Monocytes and macrophages

By secreting antiviral cytokines such as 1FN and TNFa and by serving as antigen-presenting accessory cells which stimulate specific immune responses, monocytes and macrophages play fundamental roles in resistance to viruses. Intravenous injection of mice with radiolabeled virus results in a rapid clearance of the label from the bloodstream and concentration by the liver Kupffer cell macrophage population. The ability of viruses to replicate in monocytes, macrophages, and the more differentiated macrophage-like histiocytes such as Kupffer cells is thought to be an important virulence factor. This concept is supported by the fact that nearly all persistent virus infections involve extensive infections of macrophages.

Many viruses replicate in macrophages, but few viruses have macrophage-specific tropism or bind to macrophage-specific receptors. Lactic dehydrogenase (LDH) virus, which causes a persistent infection in mice, has a predilection for infecting macrophages expressing major histocompatibility complex (MHC) class II antigens and may use these molecules as receptors. Some macrophages express CD4, which leave them permissive to HIV. Some viruses enter macrophages by an aberration of opsonization known as 'immune enhancement'; macrophages have high-affinity receptors for complement and for the antibody Fc region, which facilitate the adsorption, penetration and productive infection by some antibody- and/or complement-coated viruses, such as dengue virus and HIV. More conventionally, antibody-coated viruses are suitably disposed of. Infection of macrophages by vaccinia virus normally results in entry of virus into the cytoplasm, followed by productive replication; antibody-coated vaccinia virus suffers a different fate, as it is engulfed in a phagolysosome and degraded.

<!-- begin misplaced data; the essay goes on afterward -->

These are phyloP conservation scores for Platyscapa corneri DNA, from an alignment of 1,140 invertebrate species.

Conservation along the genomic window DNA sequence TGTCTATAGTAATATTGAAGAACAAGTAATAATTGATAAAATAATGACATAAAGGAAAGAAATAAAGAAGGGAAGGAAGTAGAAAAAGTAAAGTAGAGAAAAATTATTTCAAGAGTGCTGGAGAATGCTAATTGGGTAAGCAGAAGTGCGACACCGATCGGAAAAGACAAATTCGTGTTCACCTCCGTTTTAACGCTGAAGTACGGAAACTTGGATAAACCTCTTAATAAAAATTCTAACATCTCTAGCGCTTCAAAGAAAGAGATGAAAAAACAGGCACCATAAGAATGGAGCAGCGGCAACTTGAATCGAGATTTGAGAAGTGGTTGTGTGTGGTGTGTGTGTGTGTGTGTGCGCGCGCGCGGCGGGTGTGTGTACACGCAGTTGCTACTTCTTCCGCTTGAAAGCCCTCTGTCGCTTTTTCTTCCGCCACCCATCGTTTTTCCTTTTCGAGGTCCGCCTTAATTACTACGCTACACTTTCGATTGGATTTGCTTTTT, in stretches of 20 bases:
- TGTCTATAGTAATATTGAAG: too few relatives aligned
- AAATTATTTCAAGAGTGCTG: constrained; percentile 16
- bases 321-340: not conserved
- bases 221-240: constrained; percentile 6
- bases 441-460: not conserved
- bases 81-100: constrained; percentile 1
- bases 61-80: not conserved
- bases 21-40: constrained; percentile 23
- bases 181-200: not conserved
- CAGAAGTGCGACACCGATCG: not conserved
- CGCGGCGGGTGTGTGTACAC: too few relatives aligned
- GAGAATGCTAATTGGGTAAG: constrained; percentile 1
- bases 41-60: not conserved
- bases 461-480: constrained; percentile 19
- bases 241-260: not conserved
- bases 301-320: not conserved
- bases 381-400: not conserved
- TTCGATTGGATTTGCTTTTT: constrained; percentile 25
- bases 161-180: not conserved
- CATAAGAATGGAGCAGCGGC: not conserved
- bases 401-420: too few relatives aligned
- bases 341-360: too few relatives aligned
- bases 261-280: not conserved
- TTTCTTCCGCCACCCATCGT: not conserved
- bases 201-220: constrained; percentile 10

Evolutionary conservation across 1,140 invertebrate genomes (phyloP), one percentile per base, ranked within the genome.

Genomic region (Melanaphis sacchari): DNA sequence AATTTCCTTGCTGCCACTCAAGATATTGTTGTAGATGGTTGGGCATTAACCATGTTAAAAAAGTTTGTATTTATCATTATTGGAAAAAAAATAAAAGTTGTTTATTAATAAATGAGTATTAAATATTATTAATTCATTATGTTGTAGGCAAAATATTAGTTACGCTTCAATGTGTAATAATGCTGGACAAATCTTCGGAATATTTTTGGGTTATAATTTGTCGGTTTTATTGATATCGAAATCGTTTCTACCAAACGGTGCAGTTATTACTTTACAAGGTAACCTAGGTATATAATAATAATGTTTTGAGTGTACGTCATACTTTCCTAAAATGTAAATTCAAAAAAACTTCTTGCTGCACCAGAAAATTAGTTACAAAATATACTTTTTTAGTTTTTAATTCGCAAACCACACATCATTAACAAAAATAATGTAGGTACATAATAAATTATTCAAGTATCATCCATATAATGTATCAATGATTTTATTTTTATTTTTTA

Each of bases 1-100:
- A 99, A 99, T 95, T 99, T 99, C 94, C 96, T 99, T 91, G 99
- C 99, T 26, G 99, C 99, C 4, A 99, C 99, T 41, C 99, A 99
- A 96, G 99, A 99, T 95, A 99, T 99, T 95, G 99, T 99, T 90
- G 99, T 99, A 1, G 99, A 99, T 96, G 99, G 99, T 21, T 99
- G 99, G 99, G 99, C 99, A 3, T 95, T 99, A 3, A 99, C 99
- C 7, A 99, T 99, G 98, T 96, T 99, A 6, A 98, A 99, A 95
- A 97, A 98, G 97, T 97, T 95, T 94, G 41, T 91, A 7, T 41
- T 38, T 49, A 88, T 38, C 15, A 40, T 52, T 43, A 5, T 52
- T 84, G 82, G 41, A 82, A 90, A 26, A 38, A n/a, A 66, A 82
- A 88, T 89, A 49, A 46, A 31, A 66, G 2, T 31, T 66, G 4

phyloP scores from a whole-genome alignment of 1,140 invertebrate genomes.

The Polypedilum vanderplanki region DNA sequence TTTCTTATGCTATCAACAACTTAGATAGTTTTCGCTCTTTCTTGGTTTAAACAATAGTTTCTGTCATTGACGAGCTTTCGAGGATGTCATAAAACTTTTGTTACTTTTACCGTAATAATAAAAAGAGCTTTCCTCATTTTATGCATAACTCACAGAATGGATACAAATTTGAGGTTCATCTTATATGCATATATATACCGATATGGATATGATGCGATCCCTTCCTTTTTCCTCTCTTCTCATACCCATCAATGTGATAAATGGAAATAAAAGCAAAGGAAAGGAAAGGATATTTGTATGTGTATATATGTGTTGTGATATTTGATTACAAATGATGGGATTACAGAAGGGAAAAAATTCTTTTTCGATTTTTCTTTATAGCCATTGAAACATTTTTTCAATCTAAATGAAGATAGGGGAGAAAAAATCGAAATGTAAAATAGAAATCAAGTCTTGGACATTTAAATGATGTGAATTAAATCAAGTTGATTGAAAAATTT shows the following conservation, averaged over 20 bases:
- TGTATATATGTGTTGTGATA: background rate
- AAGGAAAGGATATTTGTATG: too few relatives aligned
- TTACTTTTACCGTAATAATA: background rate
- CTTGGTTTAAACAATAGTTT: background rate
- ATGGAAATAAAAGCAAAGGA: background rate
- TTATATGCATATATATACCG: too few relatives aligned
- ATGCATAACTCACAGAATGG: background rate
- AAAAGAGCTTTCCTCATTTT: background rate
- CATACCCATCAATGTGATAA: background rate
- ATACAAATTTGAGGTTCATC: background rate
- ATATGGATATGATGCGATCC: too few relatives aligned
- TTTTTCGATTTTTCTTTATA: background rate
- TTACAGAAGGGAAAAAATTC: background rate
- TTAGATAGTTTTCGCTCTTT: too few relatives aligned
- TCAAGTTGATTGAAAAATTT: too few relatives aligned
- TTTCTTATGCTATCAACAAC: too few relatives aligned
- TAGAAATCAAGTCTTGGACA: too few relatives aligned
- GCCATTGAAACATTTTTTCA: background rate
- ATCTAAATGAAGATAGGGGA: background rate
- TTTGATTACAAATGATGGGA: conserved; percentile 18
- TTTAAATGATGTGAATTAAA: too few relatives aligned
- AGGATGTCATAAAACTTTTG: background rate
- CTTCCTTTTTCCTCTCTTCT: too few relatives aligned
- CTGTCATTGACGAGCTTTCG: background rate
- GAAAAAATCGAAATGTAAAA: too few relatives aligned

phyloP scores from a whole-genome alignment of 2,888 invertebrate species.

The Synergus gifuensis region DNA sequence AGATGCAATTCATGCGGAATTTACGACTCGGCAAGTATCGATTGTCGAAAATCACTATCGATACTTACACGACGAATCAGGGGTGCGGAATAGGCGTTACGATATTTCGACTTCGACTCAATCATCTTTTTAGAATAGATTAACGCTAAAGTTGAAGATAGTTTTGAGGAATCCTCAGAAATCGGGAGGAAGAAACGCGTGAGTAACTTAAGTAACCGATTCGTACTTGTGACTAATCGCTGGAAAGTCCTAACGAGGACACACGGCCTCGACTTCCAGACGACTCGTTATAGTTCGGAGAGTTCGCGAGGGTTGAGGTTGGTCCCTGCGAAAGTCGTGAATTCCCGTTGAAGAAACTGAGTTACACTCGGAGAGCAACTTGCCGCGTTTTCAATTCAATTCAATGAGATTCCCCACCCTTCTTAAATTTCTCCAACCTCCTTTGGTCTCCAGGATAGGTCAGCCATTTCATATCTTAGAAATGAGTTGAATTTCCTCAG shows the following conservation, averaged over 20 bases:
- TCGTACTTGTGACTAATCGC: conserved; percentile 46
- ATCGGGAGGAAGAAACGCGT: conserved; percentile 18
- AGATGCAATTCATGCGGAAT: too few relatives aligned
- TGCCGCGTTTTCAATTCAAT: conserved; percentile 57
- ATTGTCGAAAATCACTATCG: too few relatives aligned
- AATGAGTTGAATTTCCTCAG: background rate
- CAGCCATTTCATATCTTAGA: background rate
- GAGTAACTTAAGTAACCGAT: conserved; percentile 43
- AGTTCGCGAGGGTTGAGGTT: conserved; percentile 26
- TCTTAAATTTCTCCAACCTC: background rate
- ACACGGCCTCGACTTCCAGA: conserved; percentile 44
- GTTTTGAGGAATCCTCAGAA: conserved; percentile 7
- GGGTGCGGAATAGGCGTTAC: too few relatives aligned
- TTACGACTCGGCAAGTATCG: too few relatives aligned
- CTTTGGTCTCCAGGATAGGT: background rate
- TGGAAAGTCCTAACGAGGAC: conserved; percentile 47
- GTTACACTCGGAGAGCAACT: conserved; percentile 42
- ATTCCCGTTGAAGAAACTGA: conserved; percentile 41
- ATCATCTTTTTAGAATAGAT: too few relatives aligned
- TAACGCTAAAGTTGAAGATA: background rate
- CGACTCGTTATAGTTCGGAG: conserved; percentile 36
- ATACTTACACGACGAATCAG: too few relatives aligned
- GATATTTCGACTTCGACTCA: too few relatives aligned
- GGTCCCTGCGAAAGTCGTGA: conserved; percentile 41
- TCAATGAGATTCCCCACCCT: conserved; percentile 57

Viral infections of macrophages may be abortive, productive, latent and/or transforming, and the outcome of infection commonly depends on the macrophage activation state. Many viruses, such as herpes simplex virus (HSV) and influenza, grow poorly in activated macrophages, but others, such as murine CMV or LDH virus may grow better in activated macrophages. The reasons for these responses vary with the virus, but abortive infection in activated macrophages may be due in part to the lack of requisite host cell factors not found in nonrep-licating, poorly differentiated cells. The ability of viruses to grow in macrophages is extensively influenced by cytokines. Genetically determined resistance of mouse macrophages to influenza virus has been shown to be due to an IFN-induced Mx gent-product, which is a protein essential for resistance to influenza virus but not to VSV. IFNy, produced by NK cells or T cells, has been shown to induce nitric oxide synthase in macrophages, and the liberated nitric oxide inhibits the replication of several viruses, including HSV-1, vaccinia virus, murine CMV, and VSV.

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